Writing for The Hill this morning, Bill Schneider ignores the entire idea of who the candidates will be in the midterms and what they stand for, and instead offers the Democrats the abortion issue as a wild card savior. He wrote that "First midterms are usually setbacks for a newly elected president’s party. In 1994, President Clinton’s first midterm, Democrats lost 54 House seats and eight Senate seats. As a result, Democrats lost their majorities in both houses of Congress for the first time in 40 years. In President Obama’s first midterm in 2010 (“the tea party election”), Republicans gained a whopping 63 House seats and six Senate seats. How many seats will Republicans need to gain to win control of the Senate next year? Exactly one. How many House seats? Just five. Right now, Republicans control the redistricting process in 20 states, including Texas and Florida. Democrats control the process in 11 states. Republicans aren’t taking any chances. They are busy passing measures to suppress voter turnout and control election administration in red states. Meanwhile Democrats like Sen. Joe Manchin (D-WV) and President Biden are chasing the chimera of “bipartisanship” in an era of extreme partisan polarization. Republican Senate leader Mitch McConnell has already said that, if Republicans gain control of the Senate next year, it’s 'highly unlikely' he’d allow President Biden to fill a Supreme Court vacancy in 2024, and possibly even in 2023."
Further, Schneider adds that "If both houses go Republican, Donald Trump could get a big boost for 2024. It would mean that Trump’s defeat last year-- apparent to most everyone but him-- did not do any serious damage to the Republican Party... Aside from echoing dire warnings of inflation, Republicans are trying to heat up the culture wars by attacking 'critical race theory' and socialism. Those issues don’t appear to be getting much traction. On the other hand, the sharp rise in crime rates could pay off for law-and-order Republicans, just as it did in the 1980s. So, what we have is Democrats looking vulnerable next year and counting on a popular president, a strong economy and lingering anti-Trump sentiment to save them."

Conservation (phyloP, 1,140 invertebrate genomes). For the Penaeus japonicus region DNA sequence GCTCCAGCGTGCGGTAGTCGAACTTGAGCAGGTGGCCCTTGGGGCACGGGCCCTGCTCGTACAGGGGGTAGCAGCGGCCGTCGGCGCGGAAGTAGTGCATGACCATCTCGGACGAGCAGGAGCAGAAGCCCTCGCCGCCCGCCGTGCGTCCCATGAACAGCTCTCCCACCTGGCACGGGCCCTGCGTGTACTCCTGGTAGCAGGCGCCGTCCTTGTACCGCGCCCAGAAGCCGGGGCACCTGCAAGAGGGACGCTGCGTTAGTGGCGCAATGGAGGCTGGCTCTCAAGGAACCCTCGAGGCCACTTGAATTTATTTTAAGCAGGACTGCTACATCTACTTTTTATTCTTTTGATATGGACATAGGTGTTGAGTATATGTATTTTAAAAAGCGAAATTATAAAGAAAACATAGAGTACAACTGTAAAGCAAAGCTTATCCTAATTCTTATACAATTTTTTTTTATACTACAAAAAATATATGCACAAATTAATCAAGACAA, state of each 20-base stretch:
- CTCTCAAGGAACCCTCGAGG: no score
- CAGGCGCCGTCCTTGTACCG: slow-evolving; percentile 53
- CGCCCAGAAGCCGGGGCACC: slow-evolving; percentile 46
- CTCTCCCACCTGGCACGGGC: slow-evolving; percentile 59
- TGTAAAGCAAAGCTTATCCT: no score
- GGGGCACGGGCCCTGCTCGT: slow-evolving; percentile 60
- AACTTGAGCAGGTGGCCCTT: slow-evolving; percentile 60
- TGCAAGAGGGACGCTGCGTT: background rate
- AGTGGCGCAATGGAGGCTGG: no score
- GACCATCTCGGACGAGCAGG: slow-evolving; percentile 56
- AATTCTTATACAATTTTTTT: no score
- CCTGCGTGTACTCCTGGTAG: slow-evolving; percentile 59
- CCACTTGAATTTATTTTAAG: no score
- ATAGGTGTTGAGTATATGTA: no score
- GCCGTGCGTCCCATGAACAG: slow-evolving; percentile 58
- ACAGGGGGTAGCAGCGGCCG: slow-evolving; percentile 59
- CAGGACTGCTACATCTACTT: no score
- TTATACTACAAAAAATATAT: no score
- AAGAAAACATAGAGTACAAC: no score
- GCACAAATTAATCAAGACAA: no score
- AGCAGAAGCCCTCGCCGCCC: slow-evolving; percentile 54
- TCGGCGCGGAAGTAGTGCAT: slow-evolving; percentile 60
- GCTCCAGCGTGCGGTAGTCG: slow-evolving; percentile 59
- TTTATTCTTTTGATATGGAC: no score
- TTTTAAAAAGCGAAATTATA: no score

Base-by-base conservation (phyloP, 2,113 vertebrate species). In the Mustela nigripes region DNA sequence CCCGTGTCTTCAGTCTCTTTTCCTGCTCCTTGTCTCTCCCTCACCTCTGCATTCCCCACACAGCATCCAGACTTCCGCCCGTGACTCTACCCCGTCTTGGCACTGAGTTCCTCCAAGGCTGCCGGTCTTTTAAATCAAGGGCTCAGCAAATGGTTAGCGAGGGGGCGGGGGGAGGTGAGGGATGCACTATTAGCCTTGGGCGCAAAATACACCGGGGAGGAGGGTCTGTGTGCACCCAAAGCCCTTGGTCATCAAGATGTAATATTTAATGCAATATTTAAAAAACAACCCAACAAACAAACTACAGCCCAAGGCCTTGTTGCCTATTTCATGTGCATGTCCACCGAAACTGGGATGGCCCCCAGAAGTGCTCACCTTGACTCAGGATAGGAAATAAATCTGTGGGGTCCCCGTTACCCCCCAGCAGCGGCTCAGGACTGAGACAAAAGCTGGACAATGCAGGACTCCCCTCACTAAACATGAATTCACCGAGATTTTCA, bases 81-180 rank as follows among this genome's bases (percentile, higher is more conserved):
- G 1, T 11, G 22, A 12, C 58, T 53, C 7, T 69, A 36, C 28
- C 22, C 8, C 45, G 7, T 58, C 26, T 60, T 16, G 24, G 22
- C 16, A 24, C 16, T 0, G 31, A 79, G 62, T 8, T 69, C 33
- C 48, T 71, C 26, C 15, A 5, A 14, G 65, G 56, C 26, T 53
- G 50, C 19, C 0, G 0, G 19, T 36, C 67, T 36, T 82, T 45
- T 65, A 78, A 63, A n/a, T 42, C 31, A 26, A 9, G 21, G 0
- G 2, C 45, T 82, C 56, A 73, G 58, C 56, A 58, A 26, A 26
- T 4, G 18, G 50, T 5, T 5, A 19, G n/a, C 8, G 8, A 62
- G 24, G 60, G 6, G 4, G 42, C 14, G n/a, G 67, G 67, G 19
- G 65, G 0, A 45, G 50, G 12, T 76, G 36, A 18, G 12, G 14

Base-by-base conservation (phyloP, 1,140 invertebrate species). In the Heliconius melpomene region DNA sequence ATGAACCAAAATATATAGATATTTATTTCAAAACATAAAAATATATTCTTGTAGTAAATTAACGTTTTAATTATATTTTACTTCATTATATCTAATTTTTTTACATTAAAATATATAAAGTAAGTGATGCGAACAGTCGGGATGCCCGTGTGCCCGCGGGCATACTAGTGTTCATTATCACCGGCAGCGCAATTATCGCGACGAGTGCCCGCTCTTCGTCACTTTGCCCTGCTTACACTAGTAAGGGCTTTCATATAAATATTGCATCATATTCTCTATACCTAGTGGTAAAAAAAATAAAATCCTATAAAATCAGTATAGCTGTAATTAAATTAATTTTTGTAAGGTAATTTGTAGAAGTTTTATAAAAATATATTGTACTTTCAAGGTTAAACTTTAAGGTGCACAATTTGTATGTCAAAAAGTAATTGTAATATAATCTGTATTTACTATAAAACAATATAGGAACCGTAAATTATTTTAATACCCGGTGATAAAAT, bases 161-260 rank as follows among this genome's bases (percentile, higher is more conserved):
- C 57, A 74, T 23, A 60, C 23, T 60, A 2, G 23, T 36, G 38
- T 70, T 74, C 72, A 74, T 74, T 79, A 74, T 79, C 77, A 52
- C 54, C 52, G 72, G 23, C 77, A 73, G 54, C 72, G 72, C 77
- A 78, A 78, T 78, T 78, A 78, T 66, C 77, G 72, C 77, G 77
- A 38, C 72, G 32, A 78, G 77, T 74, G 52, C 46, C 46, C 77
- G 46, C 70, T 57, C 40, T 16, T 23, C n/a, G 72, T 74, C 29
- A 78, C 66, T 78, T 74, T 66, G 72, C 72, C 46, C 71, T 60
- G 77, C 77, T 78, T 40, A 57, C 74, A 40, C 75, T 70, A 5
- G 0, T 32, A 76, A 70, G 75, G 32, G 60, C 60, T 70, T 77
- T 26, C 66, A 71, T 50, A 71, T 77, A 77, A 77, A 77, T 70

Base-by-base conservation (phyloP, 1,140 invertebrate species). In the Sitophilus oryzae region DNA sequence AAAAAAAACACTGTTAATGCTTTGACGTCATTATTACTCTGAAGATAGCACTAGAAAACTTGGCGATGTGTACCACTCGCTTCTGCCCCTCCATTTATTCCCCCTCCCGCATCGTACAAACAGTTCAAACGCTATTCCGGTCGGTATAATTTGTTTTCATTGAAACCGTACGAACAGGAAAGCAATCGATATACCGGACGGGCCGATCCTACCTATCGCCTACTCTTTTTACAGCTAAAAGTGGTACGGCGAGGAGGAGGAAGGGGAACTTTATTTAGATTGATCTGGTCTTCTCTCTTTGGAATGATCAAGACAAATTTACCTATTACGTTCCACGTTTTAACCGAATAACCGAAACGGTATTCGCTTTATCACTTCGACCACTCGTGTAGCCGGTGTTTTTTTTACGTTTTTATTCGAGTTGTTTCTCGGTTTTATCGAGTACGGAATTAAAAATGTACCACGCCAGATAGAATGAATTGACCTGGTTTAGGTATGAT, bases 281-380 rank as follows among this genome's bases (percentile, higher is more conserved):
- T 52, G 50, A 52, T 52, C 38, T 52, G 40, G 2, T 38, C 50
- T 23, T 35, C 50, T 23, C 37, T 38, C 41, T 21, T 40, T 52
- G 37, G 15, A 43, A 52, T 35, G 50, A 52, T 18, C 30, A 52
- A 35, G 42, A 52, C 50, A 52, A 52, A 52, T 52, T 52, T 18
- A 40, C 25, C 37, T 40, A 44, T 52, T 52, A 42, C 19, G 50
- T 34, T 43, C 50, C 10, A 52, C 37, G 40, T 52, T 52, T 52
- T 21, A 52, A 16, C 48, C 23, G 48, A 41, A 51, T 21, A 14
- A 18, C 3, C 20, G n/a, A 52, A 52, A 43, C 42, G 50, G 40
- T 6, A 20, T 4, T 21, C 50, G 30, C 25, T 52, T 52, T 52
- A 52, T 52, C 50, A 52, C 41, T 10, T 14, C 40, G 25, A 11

Now Professor Schneider's wildcard:
The Supreme Court has agreed to take up the case of a Mississippi law that bans almost all abortions after 15 weeks. The case represents the most direct challenge yet to the 1973 Roe v. Wade decision. A decision to uphold the Mississippi law would be widely interpreted as repealing the Roe ruling that gave abortion rights constitutional protection. A solid majority of Americans has long opposed overturning Roe (58 percent this year, with 32 percent in favor of overturning it).
The court-- now dominated 6 to 3 by conservatives, including three Trump nominees-- will very likely rule on the Mississippi law by next June. Just in time for the 2022 campaign.
The politics of the abortion issue has always been explosive. We saw that back in 1989, when the Supreme Court issued its Webster decision inviting states to pass abortion restrictions. 1989 was not a presidential or midterm election year, but the Webster decision provoked a backlash in local contests.
The abortion issue was key to the election of Douglas Wilder in 1989, the first Black governor of Virginia (and the first Black governor of any state since Reconstruction), and to the election of David Dinkins, the first Black mayor of New York City.
According to the New York Times, Wilder “built his campaign around his support for abortion rights to an extent that no major candidate for high office has ever dared before.” The Washington Post reported that “after the Supreme Court’s decision in the Webster abortion case in July, Wilder’s media campaign seized on that volatile issue, casting it in terms of government intervention and personal privacy.” An exit poll revealed that Virginia voters who called abortion the biggest issue went 62 to 38 percent for Wilder.
...The abortion issue faded after 1989, when the Supreme Court reaffirmed Roe in a 1992 decision that accepted some restrictions on abortion rights in Pennsylvania. Next year, however, if the Court hands down a ruling in the Mississippi case that is seen as striking down Roe, it’s likely to create a firestorm that benefits Democrats. The message is simple: You can’t take away people’s rights without creating a fierce political backlash.